Gold prices fell a second day as the prospect of credit downgrades created more pressure for European leaders to agree on a plan to solve the region's financial crisis.
Standard & Poor's credit rating agency said Tuesday that it might cut the AAA rating of Europe's bailout fund, which has been used to help financially troubled countries such as Greece and Portugal. The fund may have to charge higher rates to help countries if it loses its AAA rating.
The credit rating agency's warning came a day after it threatened to downgrade debt ratings for 15 countries that use the euro, including Germany and France. That type of downgrade could affect efforts to restore investor confidence in Europe.
In addition, U.S. Treasury Secretary Timothy Geithner said the Federal Reserve has no plans to give money to the International Monetary Fund to bolster Europe's bailout fund.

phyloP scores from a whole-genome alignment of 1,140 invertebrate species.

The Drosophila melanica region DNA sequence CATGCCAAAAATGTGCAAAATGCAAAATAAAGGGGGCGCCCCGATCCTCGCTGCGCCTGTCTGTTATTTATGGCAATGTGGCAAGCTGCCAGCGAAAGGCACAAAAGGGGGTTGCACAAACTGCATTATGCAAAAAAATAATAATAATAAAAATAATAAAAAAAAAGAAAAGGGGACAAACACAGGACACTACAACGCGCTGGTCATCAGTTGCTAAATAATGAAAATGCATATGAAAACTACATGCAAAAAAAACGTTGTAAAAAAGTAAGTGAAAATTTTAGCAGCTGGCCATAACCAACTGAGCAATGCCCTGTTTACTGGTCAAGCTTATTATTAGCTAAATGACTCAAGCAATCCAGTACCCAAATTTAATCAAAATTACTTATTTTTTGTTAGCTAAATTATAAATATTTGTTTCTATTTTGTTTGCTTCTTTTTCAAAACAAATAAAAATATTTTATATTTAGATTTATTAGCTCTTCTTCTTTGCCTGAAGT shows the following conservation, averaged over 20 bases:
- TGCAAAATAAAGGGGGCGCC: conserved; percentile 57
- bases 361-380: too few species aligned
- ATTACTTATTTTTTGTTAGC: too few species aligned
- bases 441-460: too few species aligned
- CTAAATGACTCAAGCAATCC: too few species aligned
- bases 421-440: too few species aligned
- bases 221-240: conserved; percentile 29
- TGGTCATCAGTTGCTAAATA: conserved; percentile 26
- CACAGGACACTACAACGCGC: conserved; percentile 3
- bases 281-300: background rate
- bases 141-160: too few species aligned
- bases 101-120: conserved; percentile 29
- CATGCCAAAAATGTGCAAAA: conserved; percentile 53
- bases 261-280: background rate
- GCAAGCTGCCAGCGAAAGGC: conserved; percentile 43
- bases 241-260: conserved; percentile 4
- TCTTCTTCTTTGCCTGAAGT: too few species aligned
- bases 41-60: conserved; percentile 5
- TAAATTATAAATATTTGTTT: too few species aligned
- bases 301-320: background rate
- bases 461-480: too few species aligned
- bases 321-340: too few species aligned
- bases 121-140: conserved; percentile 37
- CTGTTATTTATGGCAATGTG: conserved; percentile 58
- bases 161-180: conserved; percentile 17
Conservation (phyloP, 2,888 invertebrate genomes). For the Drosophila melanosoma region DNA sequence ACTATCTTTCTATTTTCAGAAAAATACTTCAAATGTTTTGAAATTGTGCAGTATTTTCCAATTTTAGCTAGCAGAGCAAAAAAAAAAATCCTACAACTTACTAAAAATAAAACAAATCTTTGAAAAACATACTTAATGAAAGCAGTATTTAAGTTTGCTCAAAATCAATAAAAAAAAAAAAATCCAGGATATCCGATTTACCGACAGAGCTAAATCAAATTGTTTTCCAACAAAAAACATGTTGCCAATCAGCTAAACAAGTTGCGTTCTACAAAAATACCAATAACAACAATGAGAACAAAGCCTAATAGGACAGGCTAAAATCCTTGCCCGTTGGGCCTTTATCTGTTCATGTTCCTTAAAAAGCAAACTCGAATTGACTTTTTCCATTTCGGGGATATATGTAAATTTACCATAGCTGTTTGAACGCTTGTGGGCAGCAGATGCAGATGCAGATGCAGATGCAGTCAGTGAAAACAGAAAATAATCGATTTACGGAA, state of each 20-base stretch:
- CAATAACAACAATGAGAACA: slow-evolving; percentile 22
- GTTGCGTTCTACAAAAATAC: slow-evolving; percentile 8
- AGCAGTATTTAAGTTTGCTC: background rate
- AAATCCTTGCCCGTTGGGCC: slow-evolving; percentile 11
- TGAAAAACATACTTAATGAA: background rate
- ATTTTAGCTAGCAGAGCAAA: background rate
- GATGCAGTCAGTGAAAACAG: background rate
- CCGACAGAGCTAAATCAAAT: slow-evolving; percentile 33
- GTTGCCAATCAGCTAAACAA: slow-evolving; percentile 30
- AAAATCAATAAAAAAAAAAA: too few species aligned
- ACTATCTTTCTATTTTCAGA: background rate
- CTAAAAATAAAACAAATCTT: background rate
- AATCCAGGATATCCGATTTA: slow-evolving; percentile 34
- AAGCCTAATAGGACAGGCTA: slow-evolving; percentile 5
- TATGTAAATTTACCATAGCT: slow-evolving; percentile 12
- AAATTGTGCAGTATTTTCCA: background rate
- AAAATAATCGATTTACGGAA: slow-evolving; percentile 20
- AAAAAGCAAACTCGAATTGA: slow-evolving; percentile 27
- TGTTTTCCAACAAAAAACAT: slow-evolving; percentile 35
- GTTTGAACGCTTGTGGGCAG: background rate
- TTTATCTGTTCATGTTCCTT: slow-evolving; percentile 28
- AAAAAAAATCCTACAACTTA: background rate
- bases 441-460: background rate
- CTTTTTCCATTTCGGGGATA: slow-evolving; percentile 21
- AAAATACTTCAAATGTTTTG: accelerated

Gold prices fell slightly after the developments. Copper and platinum also fell but silver, oil, wheat and corn ended the day higher.
Many investors are awaiting the outcome of a summit Friday where European leaders will debate the best way to restore confidence in the euro. Some have sold gold for a profit after a 4 percent increase last week. Others want to see if there will be an impact on demand for commodities from oil to industrial metals.
Commodities likely will rally if the leaders make positive comments after the meeting, CPM Group analyst Carlos Sanchez said.
Gold for February delivery fell $2.70 to end at $1,731.80 an ounce. March copper fell 4 cents to end at $3.5755 a pound and platinum fell $8.50 to $1,524 an ounce. March silver rose 37.2 cents to $32.744 an ounce and palladium rose $24.40 to $670.90 an ounce.
In energy trading, benchmark crude ended up 29 cents at $101.28 per barrel on the New York Mercantile Exchange. Heating oil rose 2.93 cents to $3.0217 per gallon, gasoline futures rose 3.17 cents to $2.6454 per gallon and natural gas rose 2.6 cents to $3.487 per 1,000 cubic feet.
Wheat for March delivery rose 1.5 cents to finish at $6.13 per bushel, March corn rose 5.5 cents to $5.965 per bushel and January soybeans rose 3.25 cents to end at $11.295 per bushel.